Hasan Sheikh is an emergency and addictions physician and a lecturer at the University of Toronto who also holds a master’s degree in public administration from Harvard Kennedy School. Munir Sheikh is a research professor at Carleton University in Ottawa and a former chief statistician of Canada.
Ontario is entering another lockdown, mere weeks after restrictions lifted. Undoubtedly, we opened too early. The number of COVID-19 patients admitted to hospital when we eased restrictions in February was 10 times what they were when we reopened in the summer.
This is an obvious failure of public policy-making. But the real question is: Why did it happen?
Some will point to a failure of understanding public health. But most politicians seem to understand the importance of physical distancing, wearing masks and hand sanitizing.
Others will point to a failure of understanding economic policy. But it appears that leaders generally understand that there is no long-term trade-off between public health and the economy – that the cycle of lockdown, premature reopening, and lockdown is bad for both public health and the economy.
The true failure of our COVID-19 response is one of politics. It is rooted in the false belief that there is a “middle ground” policy that can balance restricting individual freedom, harming businesses in the short-term, and preventing the need to ration intensive-care unit beds and ventilators. That, plus the truism that politicians are scared of upsetting you – the electorate – have directed them down a path that harms public health, the economy and individuals.
This is a failure of basic behavioural economics. If politicians understood it, they would realize that their best chance of personal success and re-election is to lockdown once, and only once – and make sure it works.
Behavioural economics is a field that appreciates that human beings do not follow textbook economic theory in their day-to-day lives – that our complex decisions are affected by psychological, emotional and social factors, among others. One of the early and most powerful concepts in behavioural economics is “prospect theory,” which posits that our satisfaction and dissatisfaction is not linearly related to our gains or losses. Instead, human beings are affected by “loss aversion.” We feel the dissatisfaction of a loss more than the satisfaction we feel from a similar gain. Put another way, we are happier not losing $100 than we are if we gain $100.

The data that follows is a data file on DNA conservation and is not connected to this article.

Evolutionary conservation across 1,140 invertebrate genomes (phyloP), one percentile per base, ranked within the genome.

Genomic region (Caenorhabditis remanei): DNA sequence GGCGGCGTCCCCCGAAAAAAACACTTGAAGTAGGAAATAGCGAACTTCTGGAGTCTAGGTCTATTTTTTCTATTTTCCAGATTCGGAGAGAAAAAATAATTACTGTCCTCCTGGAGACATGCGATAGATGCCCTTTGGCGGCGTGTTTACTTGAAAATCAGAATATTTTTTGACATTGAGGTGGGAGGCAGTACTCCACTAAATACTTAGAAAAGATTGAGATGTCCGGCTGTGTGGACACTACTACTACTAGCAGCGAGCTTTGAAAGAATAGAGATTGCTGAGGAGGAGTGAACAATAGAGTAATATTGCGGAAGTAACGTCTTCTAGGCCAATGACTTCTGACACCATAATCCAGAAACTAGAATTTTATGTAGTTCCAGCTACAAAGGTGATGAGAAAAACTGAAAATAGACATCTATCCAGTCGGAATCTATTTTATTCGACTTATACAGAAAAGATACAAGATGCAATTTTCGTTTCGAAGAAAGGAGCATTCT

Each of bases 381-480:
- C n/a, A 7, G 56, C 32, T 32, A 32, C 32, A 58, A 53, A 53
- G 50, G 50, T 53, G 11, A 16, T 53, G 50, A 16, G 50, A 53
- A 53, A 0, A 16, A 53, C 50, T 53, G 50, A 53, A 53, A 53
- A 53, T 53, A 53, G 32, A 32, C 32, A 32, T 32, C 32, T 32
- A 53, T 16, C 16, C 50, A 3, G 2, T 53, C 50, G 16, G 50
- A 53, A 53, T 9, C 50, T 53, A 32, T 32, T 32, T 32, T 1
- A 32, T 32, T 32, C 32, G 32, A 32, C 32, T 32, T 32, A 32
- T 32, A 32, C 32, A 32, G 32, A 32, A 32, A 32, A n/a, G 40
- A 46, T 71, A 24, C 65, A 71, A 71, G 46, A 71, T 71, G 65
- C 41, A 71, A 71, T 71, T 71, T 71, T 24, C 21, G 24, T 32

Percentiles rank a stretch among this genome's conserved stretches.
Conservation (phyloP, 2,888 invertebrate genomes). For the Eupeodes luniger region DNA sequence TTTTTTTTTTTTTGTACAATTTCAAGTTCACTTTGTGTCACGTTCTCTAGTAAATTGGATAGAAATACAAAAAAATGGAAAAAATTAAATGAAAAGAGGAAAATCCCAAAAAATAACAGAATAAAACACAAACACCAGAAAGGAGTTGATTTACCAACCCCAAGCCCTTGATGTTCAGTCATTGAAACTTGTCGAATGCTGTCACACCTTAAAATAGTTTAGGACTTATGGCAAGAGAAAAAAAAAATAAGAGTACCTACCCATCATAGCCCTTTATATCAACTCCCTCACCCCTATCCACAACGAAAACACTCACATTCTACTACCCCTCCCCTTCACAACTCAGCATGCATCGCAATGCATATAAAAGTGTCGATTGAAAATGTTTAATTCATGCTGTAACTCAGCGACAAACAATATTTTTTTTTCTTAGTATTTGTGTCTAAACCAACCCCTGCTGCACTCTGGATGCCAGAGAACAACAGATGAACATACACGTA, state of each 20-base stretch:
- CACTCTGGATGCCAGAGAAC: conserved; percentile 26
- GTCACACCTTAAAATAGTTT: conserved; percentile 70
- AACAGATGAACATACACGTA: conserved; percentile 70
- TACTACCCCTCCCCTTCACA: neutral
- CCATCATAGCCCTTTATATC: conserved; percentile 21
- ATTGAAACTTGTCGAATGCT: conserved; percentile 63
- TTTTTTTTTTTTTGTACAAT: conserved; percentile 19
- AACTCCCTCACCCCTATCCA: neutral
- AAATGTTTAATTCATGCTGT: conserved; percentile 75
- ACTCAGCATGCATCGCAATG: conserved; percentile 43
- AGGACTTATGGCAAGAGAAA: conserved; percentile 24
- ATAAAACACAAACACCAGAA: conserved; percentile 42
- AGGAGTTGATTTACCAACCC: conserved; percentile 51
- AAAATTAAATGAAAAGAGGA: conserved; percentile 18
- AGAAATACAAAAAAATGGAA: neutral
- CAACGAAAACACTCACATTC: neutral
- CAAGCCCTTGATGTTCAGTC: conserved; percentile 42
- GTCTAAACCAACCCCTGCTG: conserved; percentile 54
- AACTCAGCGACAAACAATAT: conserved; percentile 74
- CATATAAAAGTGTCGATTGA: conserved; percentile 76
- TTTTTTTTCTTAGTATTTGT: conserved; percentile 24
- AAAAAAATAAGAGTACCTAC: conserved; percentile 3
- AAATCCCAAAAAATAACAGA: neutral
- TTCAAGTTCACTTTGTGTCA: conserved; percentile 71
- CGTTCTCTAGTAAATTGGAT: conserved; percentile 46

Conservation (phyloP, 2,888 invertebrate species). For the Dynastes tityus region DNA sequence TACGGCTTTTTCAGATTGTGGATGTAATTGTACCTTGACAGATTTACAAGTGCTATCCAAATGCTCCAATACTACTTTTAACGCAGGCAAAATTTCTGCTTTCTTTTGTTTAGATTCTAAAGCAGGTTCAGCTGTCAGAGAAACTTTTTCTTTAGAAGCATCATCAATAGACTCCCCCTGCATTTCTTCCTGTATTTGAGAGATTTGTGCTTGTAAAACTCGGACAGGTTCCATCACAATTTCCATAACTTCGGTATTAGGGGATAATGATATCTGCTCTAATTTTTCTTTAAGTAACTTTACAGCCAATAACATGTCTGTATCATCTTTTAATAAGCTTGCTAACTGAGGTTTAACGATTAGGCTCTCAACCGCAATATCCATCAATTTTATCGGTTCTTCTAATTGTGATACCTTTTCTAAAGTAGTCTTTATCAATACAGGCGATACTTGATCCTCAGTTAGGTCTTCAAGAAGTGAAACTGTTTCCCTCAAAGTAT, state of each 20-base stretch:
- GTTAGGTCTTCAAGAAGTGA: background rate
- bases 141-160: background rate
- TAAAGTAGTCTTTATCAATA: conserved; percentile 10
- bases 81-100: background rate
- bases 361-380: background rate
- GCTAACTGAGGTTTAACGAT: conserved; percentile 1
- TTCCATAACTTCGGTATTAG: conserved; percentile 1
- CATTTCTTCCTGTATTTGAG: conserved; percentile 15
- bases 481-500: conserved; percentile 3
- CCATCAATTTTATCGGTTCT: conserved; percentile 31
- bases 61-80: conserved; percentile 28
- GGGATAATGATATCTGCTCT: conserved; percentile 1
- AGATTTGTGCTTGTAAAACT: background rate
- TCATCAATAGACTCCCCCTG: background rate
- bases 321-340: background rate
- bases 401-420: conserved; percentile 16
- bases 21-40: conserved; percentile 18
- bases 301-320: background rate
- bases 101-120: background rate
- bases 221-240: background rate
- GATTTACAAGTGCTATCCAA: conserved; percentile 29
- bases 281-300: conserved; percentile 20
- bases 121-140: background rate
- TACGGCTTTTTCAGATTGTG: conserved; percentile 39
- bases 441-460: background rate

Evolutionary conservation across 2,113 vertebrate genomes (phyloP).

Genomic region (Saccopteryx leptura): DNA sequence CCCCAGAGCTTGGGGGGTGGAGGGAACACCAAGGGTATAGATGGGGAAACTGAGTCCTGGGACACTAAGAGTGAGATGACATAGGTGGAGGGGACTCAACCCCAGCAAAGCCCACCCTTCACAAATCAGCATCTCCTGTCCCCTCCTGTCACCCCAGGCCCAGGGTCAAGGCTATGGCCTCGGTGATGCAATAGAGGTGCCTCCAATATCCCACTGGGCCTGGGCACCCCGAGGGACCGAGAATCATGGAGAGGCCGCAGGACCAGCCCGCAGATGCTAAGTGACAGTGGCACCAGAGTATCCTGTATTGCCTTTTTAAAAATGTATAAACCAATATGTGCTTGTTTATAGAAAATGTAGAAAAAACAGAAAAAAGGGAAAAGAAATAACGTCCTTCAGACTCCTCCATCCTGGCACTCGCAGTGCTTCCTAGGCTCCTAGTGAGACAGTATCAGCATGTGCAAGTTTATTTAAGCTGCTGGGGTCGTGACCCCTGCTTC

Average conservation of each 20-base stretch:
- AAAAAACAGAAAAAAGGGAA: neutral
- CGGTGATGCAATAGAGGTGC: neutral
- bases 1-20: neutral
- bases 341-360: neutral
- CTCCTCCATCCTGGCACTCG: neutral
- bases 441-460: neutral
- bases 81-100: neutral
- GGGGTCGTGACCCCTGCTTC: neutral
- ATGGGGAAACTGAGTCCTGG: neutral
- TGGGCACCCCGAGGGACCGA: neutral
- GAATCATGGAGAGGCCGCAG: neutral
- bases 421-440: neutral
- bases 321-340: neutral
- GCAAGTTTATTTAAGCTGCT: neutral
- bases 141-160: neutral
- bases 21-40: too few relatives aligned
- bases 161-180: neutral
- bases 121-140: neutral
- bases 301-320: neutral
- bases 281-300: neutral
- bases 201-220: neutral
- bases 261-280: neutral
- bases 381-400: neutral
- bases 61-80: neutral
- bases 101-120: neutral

Prospect theory also holds that we have a diminishing sensitivity to gains and losses. That means that we don’t get twice the satisfaction from gaining $100 than we do from gaining $50; we get slightly less. Similarly, we don’t get twice the dissatisfaction from losing $100 than we do from losing $50; we tend to be slightly less than twice as upset.
The implication is that people are happier when they separate gains and aggregate losses. You’re happier winning $50 twice than $100 all at once, and you’re happier losing $100 all at once than losing $50 twice. Hence the phrase, “Rip the Band-Aid off.” It’s best to aggregate your losses in a one-off instance of quick pain, because it’s better than drawing it out over time.
So, what does prospect theory tell us about the political response to COVID-19?
People are loss-averse. They’re going to feel public-health restrictions intensely. And it’s going to hurt, no matter what you do. The most compassionate answer is to aggregate those losses, ensure that those public-health restrictions work, and drive down cases as close to zero as possible.
Then, make sure you only reopen once, because if you do have to impose a second (or in this case, third) lockdown, the gains from reopening are less than the pain from the lockdown. Reopen only when you can ensure that your test-trace-isolate capacity is able to handle new cases and quickly isolate COVID-positive individuals and their contacts to prevent uncontrolled spread. That will mean harsher restrictions in the short-term, but fewer total lockdown days in the long run.
Both public-health and economic theory point in the same direction: toward a substantive, stricter and highly effective lockdown. But politicians appear to have misjudged the correct political answer, believing that multiple light closings would help their political fortunes when, in fact, the growing popularity of world leaders who have dealt with COVID-19 effectively has demonstrated that politicians can have it all: better public health, a faster economic recovery, and stronger political support. It just requires courage, and for politicians to overcome their own loss aversion when it comes to their jobs.
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